Painting A Watercolor Forest Scene with Depth and Light | Ariane Hope | Skillshare

Painting A Watercolor Forest Scene with Depth and Light

Ariane Hope, Artist

Painting A Watercolor Forest Scene with Depth and Light

Ariane Hope, Artist

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8 Lessons (41m)
    • 1. Introduction

      1:12
    • 2. Supplies

      2:42
    • 3. How to Choose Your Colors

      2:45
    • 4. Painting the Background

      4:46
    • 5. Painting the Background Trees

      12:35
    • 6. Painting the Second Tree Layer

      5:37
    • 7. Painting the Foreground Trees

      10:24
    • 8. Final Project

      0:32
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About This Class

Learn how to paint sunlit forests that have depth and dimension!  In this 40 minute class lead by artist Ariane Hope, you will learn some principles of color theory and a few basic watercolor techniques.  Using that knowledge, you will create a simple, but eye-catching forest scene. Some previous watercolor experience is helpful, but is definitely not necessary to complete this project.  There are so many moods you can create with your forests depending on your color scheme, so experimentation is encouraged!    

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Meet Your Teacher

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Ariane Hope

Artist

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Hello!  I'm Ariane, and I am so excited to finally be on Skillshare!  For practically my whole life, I've been doing some type of art or crafting.  I got into watercolors a few years ago and I haven't looked back since!  I love landscapes but have been branching out to other subjects, which I hope to teach some classes on in the future.  Feel free to reach out with any questions you may have! 

 

 Follow me on Instagram (@ariane_hope_) if you want regular speed painting, art posts, and mini-tutorials, and tag me in your projects! I love seeing class projects and sharing them in my stories, and I can't wait to feature yours!

 

Along with teaching on Skillshare, I am also a proud member of T... See full profile

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Transcripts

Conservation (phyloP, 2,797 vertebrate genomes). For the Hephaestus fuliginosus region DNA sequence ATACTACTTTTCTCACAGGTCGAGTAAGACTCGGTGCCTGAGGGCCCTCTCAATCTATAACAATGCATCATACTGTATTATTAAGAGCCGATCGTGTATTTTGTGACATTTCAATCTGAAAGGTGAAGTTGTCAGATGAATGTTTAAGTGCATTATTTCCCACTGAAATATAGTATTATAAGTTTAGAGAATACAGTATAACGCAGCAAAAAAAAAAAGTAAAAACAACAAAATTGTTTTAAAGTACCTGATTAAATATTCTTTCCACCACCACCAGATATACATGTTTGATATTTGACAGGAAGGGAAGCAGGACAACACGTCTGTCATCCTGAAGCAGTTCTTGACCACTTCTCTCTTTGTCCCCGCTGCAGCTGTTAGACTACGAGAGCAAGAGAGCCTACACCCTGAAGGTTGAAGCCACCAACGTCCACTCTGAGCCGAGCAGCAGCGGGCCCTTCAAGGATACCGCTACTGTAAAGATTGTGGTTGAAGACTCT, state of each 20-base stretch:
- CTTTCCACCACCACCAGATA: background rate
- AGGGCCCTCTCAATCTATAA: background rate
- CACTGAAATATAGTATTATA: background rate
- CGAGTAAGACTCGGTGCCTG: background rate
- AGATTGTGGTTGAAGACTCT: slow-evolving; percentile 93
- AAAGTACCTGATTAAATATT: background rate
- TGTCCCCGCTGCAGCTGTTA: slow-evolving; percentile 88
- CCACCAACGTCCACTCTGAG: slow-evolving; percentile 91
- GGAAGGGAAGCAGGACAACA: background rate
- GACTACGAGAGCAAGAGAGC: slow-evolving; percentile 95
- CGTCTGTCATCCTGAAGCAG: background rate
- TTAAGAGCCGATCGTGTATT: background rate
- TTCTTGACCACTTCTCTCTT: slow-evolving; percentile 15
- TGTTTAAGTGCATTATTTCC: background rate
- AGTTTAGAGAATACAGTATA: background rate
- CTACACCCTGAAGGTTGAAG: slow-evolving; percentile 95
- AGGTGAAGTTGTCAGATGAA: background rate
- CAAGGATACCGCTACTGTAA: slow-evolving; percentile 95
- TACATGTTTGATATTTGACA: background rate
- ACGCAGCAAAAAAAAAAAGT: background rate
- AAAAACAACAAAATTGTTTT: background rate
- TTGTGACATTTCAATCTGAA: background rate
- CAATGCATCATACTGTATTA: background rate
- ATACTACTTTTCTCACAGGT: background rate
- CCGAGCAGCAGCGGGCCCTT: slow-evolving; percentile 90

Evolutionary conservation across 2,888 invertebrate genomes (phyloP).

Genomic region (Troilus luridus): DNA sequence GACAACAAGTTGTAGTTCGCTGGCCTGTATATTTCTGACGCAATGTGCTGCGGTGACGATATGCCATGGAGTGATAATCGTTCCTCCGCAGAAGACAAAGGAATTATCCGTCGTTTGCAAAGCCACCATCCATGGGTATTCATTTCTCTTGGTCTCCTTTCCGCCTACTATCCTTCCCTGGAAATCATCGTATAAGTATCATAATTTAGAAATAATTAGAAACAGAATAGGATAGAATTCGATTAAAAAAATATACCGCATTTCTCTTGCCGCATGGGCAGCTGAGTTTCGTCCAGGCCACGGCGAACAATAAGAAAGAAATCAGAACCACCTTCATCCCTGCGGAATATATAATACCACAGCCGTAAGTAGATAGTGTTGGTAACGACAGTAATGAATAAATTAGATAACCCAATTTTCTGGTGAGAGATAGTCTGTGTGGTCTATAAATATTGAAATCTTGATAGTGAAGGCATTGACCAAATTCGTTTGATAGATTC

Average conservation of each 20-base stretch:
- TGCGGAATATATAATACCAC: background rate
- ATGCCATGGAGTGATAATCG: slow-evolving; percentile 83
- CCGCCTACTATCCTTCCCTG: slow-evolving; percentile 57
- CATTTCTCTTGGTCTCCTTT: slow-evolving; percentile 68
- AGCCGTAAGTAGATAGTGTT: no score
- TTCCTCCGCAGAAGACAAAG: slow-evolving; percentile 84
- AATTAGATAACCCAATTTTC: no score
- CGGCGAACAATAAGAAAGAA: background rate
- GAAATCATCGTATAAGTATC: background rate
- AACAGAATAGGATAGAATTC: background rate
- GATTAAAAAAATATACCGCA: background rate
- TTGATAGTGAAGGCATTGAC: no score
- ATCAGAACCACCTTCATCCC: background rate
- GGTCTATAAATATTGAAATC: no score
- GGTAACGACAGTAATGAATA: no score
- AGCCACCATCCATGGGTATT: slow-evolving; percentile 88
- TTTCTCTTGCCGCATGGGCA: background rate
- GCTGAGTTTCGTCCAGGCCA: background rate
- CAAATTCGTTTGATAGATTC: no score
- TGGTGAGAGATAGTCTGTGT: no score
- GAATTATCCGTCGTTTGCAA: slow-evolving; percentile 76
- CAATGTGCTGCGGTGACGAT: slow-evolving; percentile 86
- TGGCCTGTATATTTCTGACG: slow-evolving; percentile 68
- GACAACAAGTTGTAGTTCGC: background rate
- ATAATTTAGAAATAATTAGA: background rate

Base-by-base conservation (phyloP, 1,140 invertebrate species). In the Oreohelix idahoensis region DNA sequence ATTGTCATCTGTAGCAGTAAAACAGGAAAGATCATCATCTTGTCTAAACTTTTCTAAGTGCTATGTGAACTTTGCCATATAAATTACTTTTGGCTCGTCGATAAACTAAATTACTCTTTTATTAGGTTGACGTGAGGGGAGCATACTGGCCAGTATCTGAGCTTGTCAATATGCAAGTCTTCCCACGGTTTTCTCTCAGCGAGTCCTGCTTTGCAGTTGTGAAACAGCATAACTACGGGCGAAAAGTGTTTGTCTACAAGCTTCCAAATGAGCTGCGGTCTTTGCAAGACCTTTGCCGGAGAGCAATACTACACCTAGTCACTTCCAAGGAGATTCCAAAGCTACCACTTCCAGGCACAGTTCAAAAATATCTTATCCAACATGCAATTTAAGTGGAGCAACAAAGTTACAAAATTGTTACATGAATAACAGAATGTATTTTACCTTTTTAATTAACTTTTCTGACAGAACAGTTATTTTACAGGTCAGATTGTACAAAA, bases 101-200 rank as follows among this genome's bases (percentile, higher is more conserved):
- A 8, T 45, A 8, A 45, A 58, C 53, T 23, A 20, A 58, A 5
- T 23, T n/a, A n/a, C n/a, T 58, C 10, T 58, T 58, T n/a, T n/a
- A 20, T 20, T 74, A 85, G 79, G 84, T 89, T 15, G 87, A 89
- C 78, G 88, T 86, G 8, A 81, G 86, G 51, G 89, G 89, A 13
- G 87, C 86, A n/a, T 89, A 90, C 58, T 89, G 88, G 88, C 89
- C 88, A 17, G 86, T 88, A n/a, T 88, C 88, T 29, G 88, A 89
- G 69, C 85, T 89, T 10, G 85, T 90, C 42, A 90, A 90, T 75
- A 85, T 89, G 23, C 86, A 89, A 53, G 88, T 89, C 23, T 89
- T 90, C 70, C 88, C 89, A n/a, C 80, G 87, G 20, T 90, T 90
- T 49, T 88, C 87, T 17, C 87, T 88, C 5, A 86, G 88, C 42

1. Introduction: hi there, and welcome to this class on painting a watercolor for a scene that has light and death. I'm Arian and I've been painting for us. Long as I can remember, my favorite medium is watercolors, and I'm constantly learning new things about, um, I can't wait to share what I've learned over the years. Today will briefly cover some color theory and learn about creating harmonious color palettes. We will also learn a few watercolor techniques to create a simple but catching scene of trees through a forest. There are four main steps to this project, starting with creating a background than building three layers of trees upon each other, increasing the pigmentation in our paints in each layer. By the end of this class, you will be able to create a depth field landscape that looks impressive but only requires a few skills that will cover in class. So although some previous experience is helpful, it is not necessary to complete this project with confidence. Also, the skills learned today or universal you can translate well to many subjects and styles, so the creative possibilities are endless. I hope you learn something new from my class, and I can't wait to see your projects and interpretations in the Project Gallery 2. Supplies: Here are some of the supplies you will need today. Watercolor paper cut to the size of your choosing. I always use 100% cotton. 300 GSM cool press paper. I like the way it holds. Washes in the texture is perfect for landscapes. This is a Nargis block that I use often. It's large. Size is great for cutting smaller paintings out of it, and usually I paint directly onto the block. But when I have pre cut paper, I always like to tape it to a clipboard or something stiff. And I just need his basic painters or masking tape, and taking it down is gonna keep the paper flattened. Stretch and I also like the way that it leaves a nice crisp border around my paintings, a variety of paintbrushes and really any type will dio. You don't have to worry about getting too small. You want somewhat of a smaller brush for details, but don't worry about getting a liner brush. I usually use round brushes because they're really versatile, but any brushes that you have well dio two or three colors of water color paint of any brand of your choosing, and we're going to go into what colors to choose in the next video, So don't worry yourself about that yet. I like to use pan watercolors because I feel like they last longer, but that's just my preference. Feel free to use that. Whatever type of water color paint you have the palate or mixing trade. Two jars of water, one for cleaning your brushes and one for Clearwater. Now pencil is optional the way we're not. I approached. This painting's proposition is really organic in the way that we're going to choose. Where are trees? Go based on how the layer shapes up. Previously on this is gonna have become clearer in the next couple lessons. So don't worry yourself about planning out your trees and where they're gonna be quite yet , you're going to see how everything is going to shape up hands a paper towel or cloth 3. How to Choose Your Colors: Before we start painting today, let's talk a little bit about color. Now. If you've done any kind of art before, you may be familiar with the color wheel. For those of you that aren't, it's basically the organization of color hues around a circles with the three primary colors red, yellow and blue spaced evenly apart. When you mix two primary colors like yellow and blue, you get a second terry color, which is green. When you mix a primary and secondary color like yellow and green, you get a tertiary color yellow green. So that's basically how you come up with all the colors in a wheel. Someone's were familiar. With this set up, we can use this wheel to help us visualize color palettes. The back of this color will illustrate some various color combinations that make a good color scheme, and there's a lot listed here about different combinations. But today we're just going to be working with an analogous color scheme, and what analogous color scheme is colors next to each other on the color wheel. They usually match well and create harmonious stop designs, and since they're often found in nature analogous color schemes are great for a project. When choosing your colors, try to stick to no more than three colors that lie near each other. You want a lighter color to represent sunlight. I'm gonna be using yellow today, and you want a media mid tone color. I'll be using green and then you want a color, the starker of it more pigmented. I'm using a like a blue green teal color today, and this is our little swatch yellow, green and teal. Here's some other color palettes that worked really well with this subject. Could do like a light green going through blues. A nice warm palette could even do a more muted kind of looks like of harvest color scheme even of dung, pinks, leading toe, violets and blues. Before. And here are some paintings that I've done just to give you a little example about how analogous color schemes can really add dimension in depth to your painting. So there's so much we can learn from using a color wheel, but we're going to stick to these basic principles for this project. I heard you ought to get one and play around with it, and now that we have this basic color knowledge we need, let's start painting 4. Painting the Background: I've arranged my paints on my palette. I'm going to keep that pans handy in case I need more. We're gonna paint the background in a wet on wet technique. So we're going to start by wedding the paper completely with clean water. He's a big brush for this. A large flat brush would probably be ideal, but I don't have one, so I just using what I have. So make sure the paper is fully saturated, but not pulling into puddles. You definitely don't want any puddles. But you want enough water so that the pain is going to move and interact and dance with each other on the paper. The switch to a little smaller brush. Now I'm gonna load my brush up with some yellow or whatever color you chose for your lightest shade. I'm gonna make a little bit watery, but not too much. And we're just going to drop it to the center of the paper in irregular patterns. And don't be afraid to let the white of the paper show through in areas. We kind of want that look just kind of spread it out from the center. I'm happy with that for now. then we're gonna live it. Our brush with some of the medium color I'm gonna be using green. Just dab it in irregular patterns surrounding the yellow blob or whatever color you have in the middle. You don't wanna move your brush around into the colors too much. You want the paper, water and pigments to do the blending for you. You can get a little bit close into that yellow, but we want to keep a lot of the yellow there. Okay, now I'm going. Teoh, get some of the darker color this teal. I'm just going to drop it in around the perimeter of the painting. Drag in a little bit to the center. I'm going to go in with a little bit more yellow and use more water if necessary to coaxum interesting blends out of the pigment. But if you start getting puddles, just stop them up with a D up cloth for not a cloth, a damp paintbrush. I'm gonna add a little bit more teal to the perimeter a little darker, so I'm not gonna mess around with this too much, and the background has to dry completely like 100% before we continue. So whether you're using a hair dryer or letting an air dry, I'll see in a little bit 5. Painting the Background Trees: before we start painting the trees. Here are some tips on how to bury our tree shapes to create an interesting composition. Have some photo references handy? I like to surround myself with previous work I was happy with for inspiration. You can also use websites like picks, obey or shutter stock for royalty, free kota references and also look up multiple styles of trees. Observe how irregular their branches may look. Don't shy away from ugly trees, either. Sometimes the barren trees are the most interesting, and lastly, nothing makes a landscape look more amateur quite like a pine tree that's exactly symmetrical, with equally space branches. Trees like that are rarely found in nature, so we don't have to worry about making the perfect tree. Also for a project today, we will mostly be painting loose branches and foliage, no trunks leading to the ground. So feel free to experiment with wacky tree and branch shapes because there's really no wrong way. The more you observe in practice, that easier is going to get. So let's jump in gonna pay the trees directly on the paper without drawing them first. If you need to use a pencil, make sure the lines are very light. We're gonna be working with washed out colors for this layer, so pencil lines could show through. And we're gonna use the same wet on wet technique that we use for the background. And we're going to start by painting the trunk in just some Clearwater for a first tree, but a space it over here. Okay, so I've painted a line of Clearwater going to get some of my yellow. Wherever I see the yellow shining through the paper from the background, I'm just gonna dab it in and let the pigments spread. Clean my brush, grab some green, let those colors kind of bleed into each other. Going to take my brush that's cleaned off. I'm using a round number six, by the way. Just drag some irregular branches out with water, had a little bit more yellow sunlight. And then when I like to do toe, add the look of leaves. Just kind of dab my brush down, gonna add some of the teal color around the top. Bottomless. Well, okay, I might add more to that tree, but I like how it's a little bit washed out. Then I added a little bit more water to thes branches going to the center. So they are pretty light. But that's OK, because most of it is gonna be covered up with foreground trees. Anyways, I'm gonna move onto my next tree, and I think I want to make it, like maybe a curvy tree like that. That's not a technical term. Okay, so here we go with some water again. No, I didn't wet the entire tree with water. I just got the basic trunk down and then I'm dragging the pain out with my brush to create branches. - Do you think my pain is a little bit too pigmented? I want this to blend in a little bit more with the background, So I'm just stabbing a little bit and adding a little bit of water again. You don't wanna be messing around with the brush too much. You want to still keep your lights? Keep the yellows of your paper yellow. When I'm getting my paints. I am adding water because I do want a little bit later, randomly dab some leaves in and wherever the tree branch intersex with one of the areas of your background. That's the later colored at a little bit more of that same later color. So it kind of looks like this son is going through. Believes I'm just adding a little bit of teal color towards the top in the bottom. I'm gonna leave that tree alone before I add too much. I think this tree over here is gonna be a little bit more simple. Kind of like this straight tree on the other side. I'm just gonna do three trees on this first layer. No one overwhelmed the background with trees right away. Definitely want to build it. Dropping in some yellow into this drunk. - Okay , now we're going to pull some branches out, free the trunk and add leaves with dabbing. 6. Painting the Second Tree Layer: Okay, We're ready to start. The second layer of trees and where we're gonna place them is based on where you put your trees in the background. So I'm going to do a tree here and probably there, and it's gonna be the same basic concept. What? On wet technique, however, we're gonna add a little bit more paint and pigmentation. It is a little hard to see the water in the tree shape, but do your best. I was just dropping in the color. If you're not sure where the trees were going, and then you can go from there with your branches and this thing, this trunk intersects with this branch. Just go toe, rob my brush, a little toe lift, whatever was behind there. Just has a little bit later. It doesn't look like the tree is transparent. Okay, I'm pretty happy with this. Now I'm going to save the sides that are untouched for the foreground trees, which is our last layer of trees. And again, this has to dry 100%. So I'll see you when that happens. 7. Painting the Foreground Trees: and we're ready to do the foreground layer of trees, which is gonna be our last layer. We're gonna be working wet on dry so we don't have to worry about getting our tree trunks in with Clearwater Weaken. Just loader. Brush up with our darkest color. I tend to do a little bit more delicate and more detailed trees up in the foreground as well, and we'll just go for it if I'm unsure about how I want my tree to look. Usually just start by making a line and making a little corrupted and then dragging some branches off of it. And since this pain is very pigmented, we won't really have to mess around with trying to get whatever was behind. It all lightened up because I don't it's not gonna look like a see through tree. I'm working just with the darkest color, the feel free to add a little bit of later color in to the tips of leaves and what not so around the perimeter. I like to do some half branches. Just make it look natural. The branches were coming from outside of your painting, - then I like to add some shorter kind of scraggly branches near the bottom of the painting feel free to add as much or as little of foliage is you want. I'm gonna stop right now before overcrowd piece, and you kind of lose the background trees. I want those to shine through. I'm just going to remove the tape. It's best to remove the tape by pulling away from the picture. 8. Final Project: Here's our final project, and I am extremely pleased with how it came out. Could clearly see the sunlight shining through the trees and their steps in dimension. Make sure you post your projects in the Project gallery. I love to see what color combinations and trees you come up with and please reach out with any questions you may have along the way. Thank you so much for joining me today, and I'll see you next time.